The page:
On average, I get five phone calls a day from people who have bought defective used cars and are seeking legal help. The question I ask which stumps most of them? Did it come with a warranty? Not knowing the answer to that is akin to not knowing if the car was sold with an engine.
I often write about cars and the law because I practice Lemon Law in the state of Michigan. Generally, that involves defective cars which were purchased brand new. So when someone calls my office, the first question I ask is, “Did you buy the car new?” If they say “No” to that I ask, “Did it come with a warranty?” Many people respond to that with an “I don’t know.”
A few follow up questions usually nail it down. The vehicles were sold As-Is, and with no warranties regarding after-purchase repairs. While I have written about some of these issues before, I think it is important to change one particular way in which many people car shop. Shoppers need to either: 1) Shop for warranties (along with the car) or 2) Price the car based on a lack of a warranty.
A used car sold As-Is with no repair-or-replace warranty or service contract is worth substantially less than one that is. I’ve had people say, “But I paid $30,000 for it!” as if the price was some sort of guarantee. A car could cost $30,000 or $300; it doesn’t matter. Sold As-Is and with no repair-or-replace warranty and no service contracts, the price is not an indicator of the quality of the car. It’s simply what you paid.
Used cars can come with a few different kinds of “repair or replace” warranties. A late model used car might come with the remainder of a factory warranty. This, in my opinion, is the best thing you can get with a used car. You know who backs the warranty, you can take it more than one place for repair, and you know what its terms are. These cars will cost more but they are worth more.
A used car dealer might offer you an extended service contract. Many people use this term interchangeably with “warranty” but there are a few differences. The ESC is usually more limited in its coverage, is often being backed by someone other than an automaker and the terms might be quite limited. Before you buy one of these, read its terms and see what it covers and what it does not. Some are so limited as to make them illusory. That is, they don’t really cover anything in a meaningful way because of their heinous exclusions.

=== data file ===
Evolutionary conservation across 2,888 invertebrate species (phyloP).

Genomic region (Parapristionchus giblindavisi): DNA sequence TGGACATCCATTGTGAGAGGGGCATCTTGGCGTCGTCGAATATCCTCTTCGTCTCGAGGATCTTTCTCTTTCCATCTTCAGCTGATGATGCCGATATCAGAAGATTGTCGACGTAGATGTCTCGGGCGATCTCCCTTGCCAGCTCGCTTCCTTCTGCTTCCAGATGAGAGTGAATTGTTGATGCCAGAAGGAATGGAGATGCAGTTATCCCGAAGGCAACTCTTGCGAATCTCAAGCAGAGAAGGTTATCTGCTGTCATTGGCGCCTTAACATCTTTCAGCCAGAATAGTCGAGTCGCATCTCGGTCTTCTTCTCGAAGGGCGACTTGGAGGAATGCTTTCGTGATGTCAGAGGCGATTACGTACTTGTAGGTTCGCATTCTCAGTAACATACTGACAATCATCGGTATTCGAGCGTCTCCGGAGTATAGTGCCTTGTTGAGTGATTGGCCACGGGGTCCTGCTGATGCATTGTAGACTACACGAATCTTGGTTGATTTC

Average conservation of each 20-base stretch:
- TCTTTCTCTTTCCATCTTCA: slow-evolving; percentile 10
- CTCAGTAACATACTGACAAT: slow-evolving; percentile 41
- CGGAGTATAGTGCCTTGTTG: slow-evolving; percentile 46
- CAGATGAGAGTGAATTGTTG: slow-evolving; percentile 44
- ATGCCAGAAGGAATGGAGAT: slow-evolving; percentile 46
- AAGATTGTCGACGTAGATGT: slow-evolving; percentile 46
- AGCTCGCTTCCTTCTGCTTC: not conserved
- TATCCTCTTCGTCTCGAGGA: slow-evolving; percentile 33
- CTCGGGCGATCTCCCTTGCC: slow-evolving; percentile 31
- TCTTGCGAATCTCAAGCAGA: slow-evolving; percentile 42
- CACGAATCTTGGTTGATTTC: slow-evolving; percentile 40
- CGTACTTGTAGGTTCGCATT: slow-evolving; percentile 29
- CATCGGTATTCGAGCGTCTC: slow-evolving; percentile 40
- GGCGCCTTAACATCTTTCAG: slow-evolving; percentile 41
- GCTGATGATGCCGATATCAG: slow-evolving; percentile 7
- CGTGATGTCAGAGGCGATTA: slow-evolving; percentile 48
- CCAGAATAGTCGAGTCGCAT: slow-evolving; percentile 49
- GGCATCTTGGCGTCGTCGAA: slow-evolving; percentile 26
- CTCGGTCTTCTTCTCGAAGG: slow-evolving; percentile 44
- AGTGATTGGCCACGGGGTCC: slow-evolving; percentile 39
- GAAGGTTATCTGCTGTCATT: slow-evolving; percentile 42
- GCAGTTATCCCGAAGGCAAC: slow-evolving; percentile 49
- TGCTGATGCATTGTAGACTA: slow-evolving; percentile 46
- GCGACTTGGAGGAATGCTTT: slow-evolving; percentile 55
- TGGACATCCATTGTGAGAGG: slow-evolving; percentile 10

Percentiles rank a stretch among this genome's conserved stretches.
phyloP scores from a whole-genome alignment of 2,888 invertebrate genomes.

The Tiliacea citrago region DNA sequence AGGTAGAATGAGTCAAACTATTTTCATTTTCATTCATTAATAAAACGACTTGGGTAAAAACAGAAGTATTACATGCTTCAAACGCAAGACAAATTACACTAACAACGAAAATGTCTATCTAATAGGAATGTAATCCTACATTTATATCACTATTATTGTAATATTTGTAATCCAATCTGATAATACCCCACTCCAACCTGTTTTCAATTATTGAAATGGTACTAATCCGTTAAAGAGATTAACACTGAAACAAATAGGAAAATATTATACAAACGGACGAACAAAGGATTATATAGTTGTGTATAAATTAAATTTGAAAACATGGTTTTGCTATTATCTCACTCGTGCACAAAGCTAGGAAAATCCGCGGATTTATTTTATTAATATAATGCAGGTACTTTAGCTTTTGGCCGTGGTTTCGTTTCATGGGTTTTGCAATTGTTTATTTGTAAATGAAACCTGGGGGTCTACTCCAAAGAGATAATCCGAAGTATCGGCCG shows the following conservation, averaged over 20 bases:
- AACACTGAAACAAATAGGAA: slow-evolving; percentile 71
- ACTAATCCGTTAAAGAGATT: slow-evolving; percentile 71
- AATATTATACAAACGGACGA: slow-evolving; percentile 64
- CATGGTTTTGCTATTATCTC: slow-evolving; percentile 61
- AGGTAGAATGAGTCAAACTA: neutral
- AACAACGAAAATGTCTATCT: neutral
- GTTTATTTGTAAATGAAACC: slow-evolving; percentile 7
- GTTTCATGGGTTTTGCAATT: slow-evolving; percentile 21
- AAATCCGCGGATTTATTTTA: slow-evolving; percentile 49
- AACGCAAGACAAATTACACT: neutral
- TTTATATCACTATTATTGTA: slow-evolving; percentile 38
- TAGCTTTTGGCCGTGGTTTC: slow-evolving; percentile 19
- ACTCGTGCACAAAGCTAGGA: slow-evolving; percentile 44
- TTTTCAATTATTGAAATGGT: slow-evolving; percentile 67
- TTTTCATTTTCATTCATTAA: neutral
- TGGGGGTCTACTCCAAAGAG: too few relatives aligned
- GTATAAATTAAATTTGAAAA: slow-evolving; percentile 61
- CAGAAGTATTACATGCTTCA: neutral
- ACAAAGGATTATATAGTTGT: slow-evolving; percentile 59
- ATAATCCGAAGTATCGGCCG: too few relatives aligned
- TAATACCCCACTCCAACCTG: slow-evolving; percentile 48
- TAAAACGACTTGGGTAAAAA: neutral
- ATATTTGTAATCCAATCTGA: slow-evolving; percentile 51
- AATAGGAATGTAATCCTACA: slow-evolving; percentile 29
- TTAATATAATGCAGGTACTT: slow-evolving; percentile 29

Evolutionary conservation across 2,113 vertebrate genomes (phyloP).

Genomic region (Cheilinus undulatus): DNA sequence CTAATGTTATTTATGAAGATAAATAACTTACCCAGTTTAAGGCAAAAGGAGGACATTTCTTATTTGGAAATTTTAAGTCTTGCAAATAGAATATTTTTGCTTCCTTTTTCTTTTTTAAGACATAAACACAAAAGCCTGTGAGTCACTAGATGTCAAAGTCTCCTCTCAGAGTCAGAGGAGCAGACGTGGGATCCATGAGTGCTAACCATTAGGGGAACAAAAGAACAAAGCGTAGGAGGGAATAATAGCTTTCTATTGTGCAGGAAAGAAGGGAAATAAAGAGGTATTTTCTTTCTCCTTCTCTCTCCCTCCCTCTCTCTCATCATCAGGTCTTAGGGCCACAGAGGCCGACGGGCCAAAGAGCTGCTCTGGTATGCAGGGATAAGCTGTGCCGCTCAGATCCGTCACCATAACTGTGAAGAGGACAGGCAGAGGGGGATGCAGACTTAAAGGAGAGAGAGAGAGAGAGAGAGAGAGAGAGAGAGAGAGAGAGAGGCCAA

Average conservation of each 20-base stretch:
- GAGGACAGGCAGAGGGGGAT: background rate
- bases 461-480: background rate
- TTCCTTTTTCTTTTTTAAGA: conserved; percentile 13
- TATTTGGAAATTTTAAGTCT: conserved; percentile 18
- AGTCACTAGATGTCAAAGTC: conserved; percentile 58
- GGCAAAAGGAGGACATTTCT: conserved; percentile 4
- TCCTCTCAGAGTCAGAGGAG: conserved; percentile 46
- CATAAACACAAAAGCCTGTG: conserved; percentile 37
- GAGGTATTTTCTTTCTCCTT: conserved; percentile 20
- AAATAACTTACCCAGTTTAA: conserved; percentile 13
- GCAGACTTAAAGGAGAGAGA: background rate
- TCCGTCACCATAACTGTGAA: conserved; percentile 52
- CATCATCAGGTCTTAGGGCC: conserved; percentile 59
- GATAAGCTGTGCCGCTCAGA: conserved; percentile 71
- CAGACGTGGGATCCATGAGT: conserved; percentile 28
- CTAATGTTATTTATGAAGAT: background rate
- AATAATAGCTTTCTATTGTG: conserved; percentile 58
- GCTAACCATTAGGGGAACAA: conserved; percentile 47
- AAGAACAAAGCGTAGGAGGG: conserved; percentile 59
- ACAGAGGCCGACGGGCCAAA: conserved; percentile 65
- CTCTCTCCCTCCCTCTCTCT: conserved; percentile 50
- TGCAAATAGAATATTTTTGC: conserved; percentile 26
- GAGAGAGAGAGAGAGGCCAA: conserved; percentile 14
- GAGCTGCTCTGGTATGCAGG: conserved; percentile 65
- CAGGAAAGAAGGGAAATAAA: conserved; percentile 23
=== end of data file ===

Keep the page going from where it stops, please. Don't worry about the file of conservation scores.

Some manufacturers offer extended service contracts and these are preferable to those sold by others – the so-called “third party” service contracts.
And some dealers offer warranties themselves, where they promise to fix a car if it breaks down for a certain period of time or mileage and under certain circumstances. These are as good as the dealer is reputable, no more - no less.
So, here is what you need to do when car shopping. Find a car you like. Ask if it comes with a warranty. If they say NO, then presumably it is being sold As-Is. Price it accordingly, knowing that the engine could explode and the transmission could fail before you get any use from the car. That risk is part of what you are buying – so factor it in.
Or, keep looking until you find a car for sale with a warranty. When they say YES, ask what kind of warranty is it? Is it a manufacturer’s warranty, an extended service contract or is it a dealer warranty? What are its terms? And where is it in writing?
An extended service contract will often cost you money. Read the coverages and know that you can probably negotiate the price on an ESC. They want $595 for the ESC from a third party? Offer to buy the car if they split the cost with you. The worst that can happen is they say No.
The takeaway here is that a warranty or service contract you get with a car is valuable – and as important as knowing if the car runs. Most people wouldn’t buy a car without at least seeing that it runs. Put just as much effort into determining what - if any - coverage the car comes with. Too many people hear the salesperson say things like “If you have any trouble with this car, bring it back and we will help you,” and think that is some form of warranty. It isn’t. And if you are unsure, ask again: What kind of warranty am I getting with this car and where is that in writing?
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Steve Lehto has been practicing law for 23 years, almost exclusively in consumer protection and Michigan lemon law. He wrote The Lemon Law Bible and Chrysler’s Turbine Car: The Rise and Fall of Detroit’s Coolest Creation.
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